transpose into pipe delemited

I'm trying to transpose a list into a one line pipe delimited header in a bash script that is called from perl so could be done in either,

so I have

field1 0 5
field2 6 5
field3 12 10

the result I'm looking for is


I have around 300 of these to do and some are 300 lines long so I could copy into excel and do manually but would like to build into my scripts

I have been looking at this kind of thing... but not used awk very much so struggling.

awk -vORS= '{ print $1 }' listfile.txt | sed 's/|$//' > headerfile.txt

this was kind of working as a test when my list was pipe delimited, like

but the actual source files will be space delimited.

any help is appreciated.
Who is Participating?

[Product update] Infrastructure Analysis Tool is now available with Business Accounts.Learn More

I wear a lot of hats...

"The solutions and answers provided on Experts Exchange have been extremely helpful to me over the last few years. I wear a lot of hats - Developer, Database Administrator, Help Desk, etc., so I know a lot of things but not a lot about one thing. Experts Exchange gives me answers from people who do know a lot about one thing, in a easy to use platform." -Todd S.

Dan CraciunIT ConsultantCommented:
So, on each line, you want to delete everything after the first space?

sed 's/ .*//' /path/to/original/file > /path/to/new/file

Then simply replace \n with | and you're set.


Experts Exchange Solution brought to you by

Your issues matter to us.

Facing a tech roadblock? Get the help and guidance you need from experienced professionals who care. Ask your question anytime, anywhere, with no hassle.

Start your 7-day free trial
perl -0174lan012e 'print $F[0]' <<END
field1 0 5
field2 6 5
field3 12 10
Dan CraciunIT ConsultantCommented:
sed 's/ .*//' /path/to/original/file | tr '\n' '|' > /path/to/new/file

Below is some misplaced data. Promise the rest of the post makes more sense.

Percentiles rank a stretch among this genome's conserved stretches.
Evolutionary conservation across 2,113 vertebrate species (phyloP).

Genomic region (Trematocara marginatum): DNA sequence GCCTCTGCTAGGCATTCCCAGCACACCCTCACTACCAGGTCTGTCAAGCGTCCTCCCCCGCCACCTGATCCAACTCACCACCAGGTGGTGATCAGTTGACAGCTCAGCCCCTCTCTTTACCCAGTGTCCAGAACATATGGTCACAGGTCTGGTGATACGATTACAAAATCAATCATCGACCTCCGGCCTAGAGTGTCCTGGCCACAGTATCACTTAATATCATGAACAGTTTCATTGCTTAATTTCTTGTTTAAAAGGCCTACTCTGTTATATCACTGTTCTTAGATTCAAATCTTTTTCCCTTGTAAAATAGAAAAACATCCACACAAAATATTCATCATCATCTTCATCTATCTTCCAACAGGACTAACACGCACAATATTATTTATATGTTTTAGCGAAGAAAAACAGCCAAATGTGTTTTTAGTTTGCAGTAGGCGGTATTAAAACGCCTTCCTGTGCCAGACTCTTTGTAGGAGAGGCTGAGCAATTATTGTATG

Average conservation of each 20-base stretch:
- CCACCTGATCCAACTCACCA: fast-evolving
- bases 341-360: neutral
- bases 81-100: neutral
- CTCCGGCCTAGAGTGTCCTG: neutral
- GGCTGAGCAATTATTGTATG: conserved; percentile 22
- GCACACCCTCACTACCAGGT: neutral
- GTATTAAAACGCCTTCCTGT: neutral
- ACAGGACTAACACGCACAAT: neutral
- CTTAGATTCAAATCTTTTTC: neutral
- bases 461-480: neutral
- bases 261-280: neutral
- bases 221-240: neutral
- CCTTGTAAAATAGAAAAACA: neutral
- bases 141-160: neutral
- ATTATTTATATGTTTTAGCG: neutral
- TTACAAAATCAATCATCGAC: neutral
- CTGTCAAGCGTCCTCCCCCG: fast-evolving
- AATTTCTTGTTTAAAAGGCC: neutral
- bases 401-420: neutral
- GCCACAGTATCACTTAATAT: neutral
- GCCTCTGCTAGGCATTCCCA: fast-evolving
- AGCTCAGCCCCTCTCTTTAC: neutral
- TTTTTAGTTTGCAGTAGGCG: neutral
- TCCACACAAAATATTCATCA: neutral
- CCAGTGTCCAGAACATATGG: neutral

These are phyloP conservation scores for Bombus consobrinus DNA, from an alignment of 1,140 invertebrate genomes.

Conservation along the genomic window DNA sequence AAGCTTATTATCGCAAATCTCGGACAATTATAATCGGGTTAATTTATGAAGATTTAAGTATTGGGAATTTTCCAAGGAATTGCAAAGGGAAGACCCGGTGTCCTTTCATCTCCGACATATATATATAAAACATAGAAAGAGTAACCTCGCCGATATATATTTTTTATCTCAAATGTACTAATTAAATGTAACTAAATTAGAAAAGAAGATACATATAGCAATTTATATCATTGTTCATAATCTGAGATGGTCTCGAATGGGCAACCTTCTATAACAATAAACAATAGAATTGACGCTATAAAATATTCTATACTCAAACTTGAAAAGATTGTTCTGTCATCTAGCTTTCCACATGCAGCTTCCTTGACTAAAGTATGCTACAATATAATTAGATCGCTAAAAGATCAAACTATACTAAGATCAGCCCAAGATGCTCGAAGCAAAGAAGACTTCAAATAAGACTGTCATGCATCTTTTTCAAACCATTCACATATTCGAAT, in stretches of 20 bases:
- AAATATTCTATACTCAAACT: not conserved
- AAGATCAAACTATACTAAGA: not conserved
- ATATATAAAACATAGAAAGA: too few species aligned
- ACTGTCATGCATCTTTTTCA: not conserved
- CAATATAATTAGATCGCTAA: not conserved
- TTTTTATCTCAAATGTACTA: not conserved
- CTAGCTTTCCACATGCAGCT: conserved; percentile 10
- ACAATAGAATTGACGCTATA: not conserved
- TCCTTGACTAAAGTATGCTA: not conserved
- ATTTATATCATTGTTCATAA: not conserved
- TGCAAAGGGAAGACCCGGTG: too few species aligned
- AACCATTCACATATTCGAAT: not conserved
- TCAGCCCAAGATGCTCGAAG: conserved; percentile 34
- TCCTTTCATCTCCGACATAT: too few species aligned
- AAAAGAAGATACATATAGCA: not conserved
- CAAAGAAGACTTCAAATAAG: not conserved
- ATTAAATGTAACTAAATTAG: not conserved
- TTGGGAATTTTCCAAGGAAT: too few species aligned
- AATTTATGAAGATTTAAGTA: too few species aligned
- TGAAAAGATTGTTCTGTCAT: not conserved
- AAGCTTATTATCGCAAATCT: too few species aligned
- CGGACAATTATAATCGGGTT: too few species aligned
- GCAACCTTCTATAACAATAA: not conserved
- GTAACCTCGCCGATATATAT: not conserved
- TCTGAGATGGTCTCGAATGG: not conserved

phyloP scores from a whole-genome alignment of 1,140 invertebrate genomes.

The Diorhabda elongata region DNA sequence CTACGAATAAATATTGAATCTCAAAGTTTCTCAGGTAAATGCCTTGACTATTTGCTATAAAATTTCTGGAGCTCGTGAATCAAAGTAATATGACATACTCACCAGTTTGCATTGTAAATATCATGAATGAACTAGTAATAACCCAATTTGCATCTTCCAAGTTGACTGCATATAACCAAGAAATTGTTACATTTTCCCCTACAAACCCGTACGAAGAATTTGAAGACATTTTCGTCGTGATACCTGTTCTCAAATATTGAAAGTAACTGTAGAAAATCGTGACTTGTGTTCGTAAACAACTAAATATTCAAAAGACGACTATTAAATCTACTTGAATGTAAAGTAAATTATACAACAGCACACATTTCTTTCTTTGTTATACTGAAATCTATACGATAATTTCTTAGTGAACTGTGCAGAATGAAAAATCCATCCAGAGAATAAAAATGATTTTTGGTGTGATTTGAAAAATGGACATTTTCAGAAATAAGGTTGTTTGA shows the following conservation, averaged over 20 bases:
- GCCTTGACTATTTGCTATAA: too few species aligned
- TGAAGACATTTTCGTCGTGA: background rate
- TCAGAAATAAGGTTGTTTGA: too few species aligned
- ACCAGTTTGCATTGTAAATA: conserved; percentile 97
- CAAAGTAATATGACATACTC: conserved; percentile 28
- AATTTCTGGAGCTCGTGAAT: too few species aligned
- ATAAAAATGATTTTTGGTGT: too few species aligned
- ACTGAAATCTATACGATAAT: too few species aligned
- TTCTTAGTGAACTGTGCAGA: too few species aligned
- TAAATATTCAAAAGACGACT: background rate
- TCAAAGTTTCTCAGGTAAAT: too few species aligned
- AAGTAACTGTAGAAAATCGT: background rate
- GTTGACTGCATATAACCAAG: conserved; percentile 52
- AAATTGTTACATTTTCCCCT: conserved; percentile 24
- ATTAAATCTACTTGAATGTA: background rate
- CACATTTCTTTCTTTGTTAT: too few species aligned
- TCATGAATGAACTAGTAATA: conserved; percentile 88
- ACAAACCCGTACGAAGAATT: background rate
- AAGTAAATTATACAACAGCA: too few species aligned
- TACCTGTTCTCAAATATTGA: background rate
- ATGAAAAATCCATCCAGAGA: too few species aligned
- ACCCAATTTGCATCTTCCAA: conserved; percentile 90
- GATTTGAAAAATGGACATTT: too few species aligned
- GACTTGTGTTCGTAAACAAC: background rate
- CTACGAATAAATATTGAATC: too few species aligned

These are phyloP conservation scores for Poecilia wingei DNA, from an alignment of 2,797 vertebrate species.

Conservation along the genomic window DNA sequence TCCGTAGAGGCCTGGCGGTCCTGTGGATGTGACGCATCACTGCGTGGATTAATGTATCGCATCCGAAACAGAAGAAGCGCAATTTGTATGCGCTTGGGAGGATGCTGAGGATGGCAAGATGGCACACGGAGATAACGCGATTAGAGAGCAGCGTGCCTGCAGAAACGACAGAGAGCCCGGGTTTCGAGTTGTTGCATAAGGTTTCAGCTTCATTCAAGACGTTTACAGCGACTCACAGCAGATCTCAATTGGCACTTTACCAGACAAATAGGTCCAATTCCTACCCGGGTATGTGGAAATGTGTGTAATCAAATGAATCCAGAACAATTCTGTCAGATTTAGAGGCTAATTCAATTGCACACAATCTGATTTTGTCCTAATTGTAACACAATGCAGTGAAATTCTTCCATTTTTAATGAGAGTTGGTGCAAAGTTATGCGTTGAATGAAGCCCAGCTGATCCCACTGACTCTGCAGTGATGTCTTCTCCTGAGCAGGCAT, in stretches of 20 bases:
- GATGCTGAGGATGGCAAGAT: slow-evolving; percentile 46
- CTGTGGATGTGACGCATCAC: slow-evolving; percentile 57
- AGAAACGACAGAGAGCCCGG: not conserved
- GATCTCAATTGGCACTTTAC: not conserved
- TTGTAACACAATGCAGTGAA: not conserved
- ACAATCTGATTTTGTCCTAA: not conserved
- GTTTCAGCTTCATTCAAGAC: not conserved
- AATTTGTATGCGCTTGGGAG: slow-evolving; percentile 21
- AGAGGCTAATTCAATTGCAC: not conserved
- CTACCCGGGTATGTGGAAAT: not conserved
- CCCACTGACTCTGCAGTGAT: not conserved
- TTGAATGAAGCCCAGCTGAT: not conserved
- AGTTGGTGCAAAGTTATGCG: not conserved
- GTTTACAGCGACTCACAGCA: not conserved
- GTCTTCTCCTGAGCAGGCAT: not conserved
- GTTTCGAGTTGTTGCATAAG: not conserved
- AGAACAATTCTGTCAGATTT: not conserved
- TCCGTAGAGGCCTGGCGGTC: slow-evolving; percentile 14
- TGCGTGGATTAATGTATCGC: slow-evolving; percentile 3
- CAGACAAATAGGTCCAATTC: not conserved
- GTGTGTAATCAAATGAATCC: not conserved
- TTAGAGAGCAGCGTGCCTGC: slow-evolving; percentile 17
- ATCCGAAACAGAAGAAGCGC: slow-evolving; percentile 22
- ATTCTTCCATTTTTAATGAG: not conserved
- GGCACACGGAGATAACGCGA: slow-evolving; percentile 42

Open in new window

Exploring SQL Server 2016: Fundamentals

Learn the fundamentals of Microsoft SQL Server, a relational database management system that stores and retrieves data when requested by other software applications.

IanPaskinAuthor Commented:
good work, never thought about replacing '/n' with '|' just done a quick test and works well.

Dan CraciunIT ConsultantCommented:
You're welcome.

My second try actually does all in one line :)
Nice work, ozo.  Concise as always.

But could you please help me to understand a couple of things:

1. '-0174' specifies '|' as the record separator, doesn't it?  Is that for both input and output?  There are none in the input, so it will slurp the whole file, right?

2. I know '012' is '\n', but where is that syntax mentioned in:
      perl -h   ?
    The closest I can see is:
        -l[octal]         enable line ending processing, specifies line terminator
    but your 012 is not immediately after the -l, it's after the -n, which takes no arguments:
        -n                assume "while (<>) { ... }" loop around program

perldoc perlrun
       Switches include:

            specifies the input record separator ($/) as an octal or
            hexadecimal number.

So the switch is 0, the argument is 12
The first -0 specifies '|' as the input separator, the -l then uses the input separator as the output separator, then the last -0 re-specifies '\n' as the  input separator.
Ooooh.  Thanks ozo!
It's more than this solution.Get answers and train to solve all your tech problems - anytime, anywhere.Try it for free Edge Out The Competitionfor your dream job with proven skills and certifications.Get started today Stand Outas the employee with proven skills.Start learning today for free Move Your Career Forwardwith certification training in the latest technologies.Start your trial today
Shell Scripting

From novice to tech pro — start learning today.